Patients with chronic illness may also benefit from aspects of telehealth other than virtual appointments. Applications like Dexcom, Medisafe, Manage My Pain, and Qardio allows patients with chronic conditions to stay connected with their doctors between appointments, track new symptoms, and manage their lifestyle. Although consumer-focused health apps like these were around before the telehealth boom, they are now gaining more attention from investors (digital health investments reached $3.1 billion during the first quarter of 2020 according to Rock Health) and doctors, who aim to keep a competitive edge in the changing industry.

Although some individuals with chronic disease may welcome the change, not everyone is benefiting from virtual medicine. Chronic conditions take a toll on those living with them, even pre-COVID. To make matters worse, in a 2020 survey of healthcare professionals, 67% reported moderate or severe effects on their patients’ abilities to manage their illnesses due to changes in healthcare services since the outbreak. It is also worth noting that with the increased use of technology in healthcare comes the potential for the growth of disparities among income levels.

Policymakers had to quickly respond to the need for telehealth at the beginning of the pandemic; now they must work to address its issues in order to cement its standing in the health industry. Funding combined with laws that offer financial incentives to adopt telehealth, further expand the services covered by Medicare, increase privacy regulation, and prioritize the quality of patient care, may do just that. The Coronavirus Aid, Relief, and Economic Security (CARES) Act has already awarded additional funding to the Telehealth Network Grant Program, which serves to provide telehealth technologies to those in medically underserved areas. Moreover, lawmakers are proposing bills like the Telehealth Modernization Act, which aim to continue telehealth’s momentum. Those living with chronic illnesses or anyone who has an opinion about the direction of telehealth are encouraged to contact their representatives about what they’d like to see going forward.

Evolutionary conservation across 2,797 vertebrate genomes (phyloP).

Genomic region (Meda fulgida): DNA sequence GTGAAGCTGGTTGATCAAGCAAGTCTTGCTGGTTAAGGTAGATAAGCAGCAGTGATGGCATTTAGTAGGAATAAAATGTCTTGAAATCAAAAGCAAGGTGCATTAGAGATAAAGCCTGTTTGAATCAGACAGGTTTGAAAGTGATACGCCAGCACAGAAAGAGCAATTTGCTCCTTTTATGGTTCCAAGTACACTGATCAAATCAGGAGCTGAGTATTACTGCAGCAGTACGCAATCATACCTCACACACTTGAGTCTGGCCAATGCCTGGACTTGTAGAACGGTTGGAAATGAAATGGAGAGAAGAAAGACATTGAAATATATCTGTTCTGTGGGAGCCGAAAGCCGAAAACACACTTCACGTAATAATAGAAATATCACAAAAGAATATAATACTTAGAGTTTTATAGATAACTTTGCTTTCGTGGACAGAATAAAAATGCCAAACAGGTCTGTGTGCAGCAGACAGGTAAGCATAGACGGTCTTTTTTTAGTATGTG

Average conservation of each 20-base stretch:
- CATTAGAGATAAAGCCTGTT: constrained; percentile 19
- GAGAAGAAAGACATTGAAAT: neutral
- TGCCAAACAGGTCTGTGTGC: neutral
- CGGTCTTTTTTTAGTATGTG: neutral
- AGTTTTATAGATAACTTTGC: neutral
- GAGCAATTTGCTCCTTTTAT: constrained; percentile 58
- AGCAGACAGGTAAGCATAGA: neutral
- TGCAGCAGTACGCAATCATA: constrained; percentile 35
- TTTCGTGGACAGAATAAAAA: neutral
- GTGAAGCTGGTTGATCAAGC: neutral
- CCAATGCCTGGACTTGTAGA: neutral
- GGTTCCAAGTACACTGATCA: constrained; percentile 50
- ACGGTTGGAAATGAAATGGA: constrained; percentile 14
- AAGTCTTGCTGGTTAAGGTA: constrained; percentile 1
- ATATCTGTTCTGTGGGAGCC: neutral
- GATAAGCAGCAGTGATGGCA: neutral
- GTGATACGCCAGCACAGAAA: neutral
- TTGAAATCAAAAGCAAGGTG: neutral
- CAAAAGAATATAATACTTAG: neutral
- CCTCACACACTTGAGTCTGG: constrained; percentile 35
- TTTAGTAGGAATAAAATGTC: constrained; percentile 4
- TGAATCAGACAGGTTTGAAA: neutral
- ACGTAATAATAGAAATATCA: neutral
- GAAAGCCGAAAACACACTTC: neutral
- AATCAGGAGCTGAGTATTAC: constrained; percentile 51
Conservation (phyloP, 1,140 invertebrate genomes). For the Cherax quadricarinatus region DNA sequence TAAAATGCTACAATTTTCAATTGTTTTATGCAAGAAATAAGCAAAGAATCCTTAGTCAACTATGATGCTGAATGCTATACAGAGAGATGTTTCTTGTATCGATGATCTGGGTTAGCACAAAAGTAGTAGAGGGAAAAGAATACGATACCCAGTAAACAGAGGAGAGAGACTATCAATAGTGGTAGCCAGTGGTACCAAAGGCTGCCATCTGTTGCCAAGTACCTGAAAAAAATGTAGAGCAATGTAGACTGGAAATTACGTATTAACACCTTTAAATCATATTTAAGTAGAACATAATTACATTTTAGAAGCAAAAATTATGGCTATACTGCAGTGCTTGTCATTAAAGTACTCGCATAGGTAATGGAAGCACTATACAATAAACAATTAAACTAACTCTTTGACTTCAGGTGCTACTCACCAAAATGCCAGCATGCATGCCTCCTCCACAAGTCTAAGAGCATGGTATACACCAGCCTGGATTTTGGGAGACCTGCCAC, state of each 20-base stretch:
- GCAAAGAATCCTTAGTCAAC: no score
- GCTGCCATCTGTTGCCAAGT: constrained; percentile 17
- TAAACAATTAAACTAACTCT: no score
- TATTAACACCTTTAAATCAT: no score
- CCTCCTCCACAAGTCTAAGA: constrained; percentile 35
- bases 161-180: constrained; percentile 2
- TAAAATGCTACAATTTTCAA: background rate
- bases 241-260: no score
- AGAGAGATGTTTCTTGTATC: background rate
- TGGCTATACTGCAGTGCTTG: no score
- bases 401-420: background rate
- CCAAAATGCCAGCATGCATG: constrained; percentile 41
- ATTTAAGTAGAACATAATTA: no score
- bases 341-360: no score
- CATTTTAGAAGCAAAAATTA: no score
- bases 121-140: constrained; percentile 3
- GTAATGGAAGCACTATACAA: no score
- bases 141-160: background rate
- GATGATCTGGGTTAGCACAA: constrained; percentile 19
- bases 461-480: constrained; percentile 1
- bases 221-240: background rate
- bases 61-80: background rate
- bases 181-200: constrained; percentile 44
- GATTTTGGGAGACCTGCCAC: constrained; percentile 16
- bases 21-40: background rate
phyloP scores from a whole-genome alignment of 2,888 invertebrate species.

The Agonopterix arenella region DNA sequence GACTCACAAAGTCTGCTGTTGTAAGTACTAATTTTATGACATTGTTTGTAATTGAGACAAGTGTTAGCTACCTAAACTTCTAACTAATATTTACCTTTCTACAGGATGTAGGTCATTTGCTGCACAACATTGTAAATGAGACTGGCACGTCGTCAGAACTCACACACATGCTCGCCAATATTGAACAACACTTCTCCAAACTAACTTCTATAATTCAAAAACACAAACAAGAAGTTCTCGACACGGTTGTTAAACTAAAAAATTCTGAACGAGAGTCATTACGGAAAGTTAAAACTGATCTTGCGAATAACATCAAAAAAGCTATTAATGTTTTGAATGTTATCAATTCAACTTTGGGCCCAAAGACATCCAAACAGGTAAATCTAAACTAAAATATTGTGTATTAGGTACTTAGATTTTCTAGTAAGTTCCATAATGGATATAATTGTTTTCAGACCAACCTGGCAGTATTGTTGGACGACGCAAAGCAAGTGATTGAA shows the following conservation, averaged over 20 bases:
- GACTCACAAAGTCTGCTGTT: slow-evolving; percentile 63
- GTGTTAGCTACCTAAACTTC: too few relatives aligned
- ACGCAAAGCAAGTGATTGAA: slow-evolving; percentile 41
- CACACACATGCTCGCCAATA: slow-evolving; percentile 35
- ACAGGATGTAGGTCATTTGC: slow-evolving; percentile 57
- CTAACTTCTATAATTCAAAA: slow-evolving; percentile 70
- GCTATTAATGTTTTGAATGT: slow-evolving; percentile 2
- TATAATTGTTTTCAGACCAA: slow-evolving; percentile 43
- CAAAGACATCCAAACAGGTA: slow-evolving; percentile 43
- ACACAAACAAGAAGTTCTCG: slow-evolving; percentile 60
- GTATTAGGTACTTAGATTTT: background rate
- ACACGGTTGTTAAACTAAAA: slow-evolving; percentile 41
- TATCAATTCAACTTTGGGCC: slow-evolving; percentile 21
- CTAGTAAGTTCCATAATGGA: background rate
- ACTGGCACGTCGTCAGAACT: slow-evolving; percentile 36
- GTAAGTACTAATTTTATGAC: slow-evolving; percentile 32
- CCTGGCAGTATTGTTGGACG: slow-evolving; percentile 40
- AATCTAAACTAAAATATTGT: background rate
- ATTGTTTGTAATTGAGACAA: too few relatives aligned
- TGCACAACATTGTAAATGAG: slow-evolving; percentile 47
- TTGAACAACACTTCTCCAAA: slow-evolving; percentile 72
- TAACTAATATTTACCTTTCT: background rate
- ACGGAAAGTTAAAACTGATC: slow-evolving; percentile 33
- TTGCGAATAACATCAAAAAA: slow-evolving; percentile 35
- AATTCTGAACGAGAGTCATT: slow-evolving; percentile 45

The favor telemedicine has gained with patients, its ability to improve patient outcomes, and the past and proposed legislation to make it more accessible begs the question: Can those with chronic illness expect telemedicine to be a regular part of their care going forward? Getting an answer to this burning question will require the cooperation of health care providers and lawmakers, and the careful consideration of patient needs.


Speaking Plainly:

  • The COVID-19 pandemic has changed the way healthcare is delivered, with increasing reliance on telemedicine.

  • People living with chronic medical conditions such as diabetes, COPD, hypertension, heart disease, and cancer are disproportionately affected by these changes.

  • Many people with chronic diseases feel they are benefitting, noting the ease of access to care and medications that comes with virtual doctor’s appointments.

  • Others feel as if the pandemic has lessened their access to care, and there is evidence that telehealth may not be the right option for everyone.

  • Policy changes are necessary and expected as healthcare moves towards an increasingly technological direction.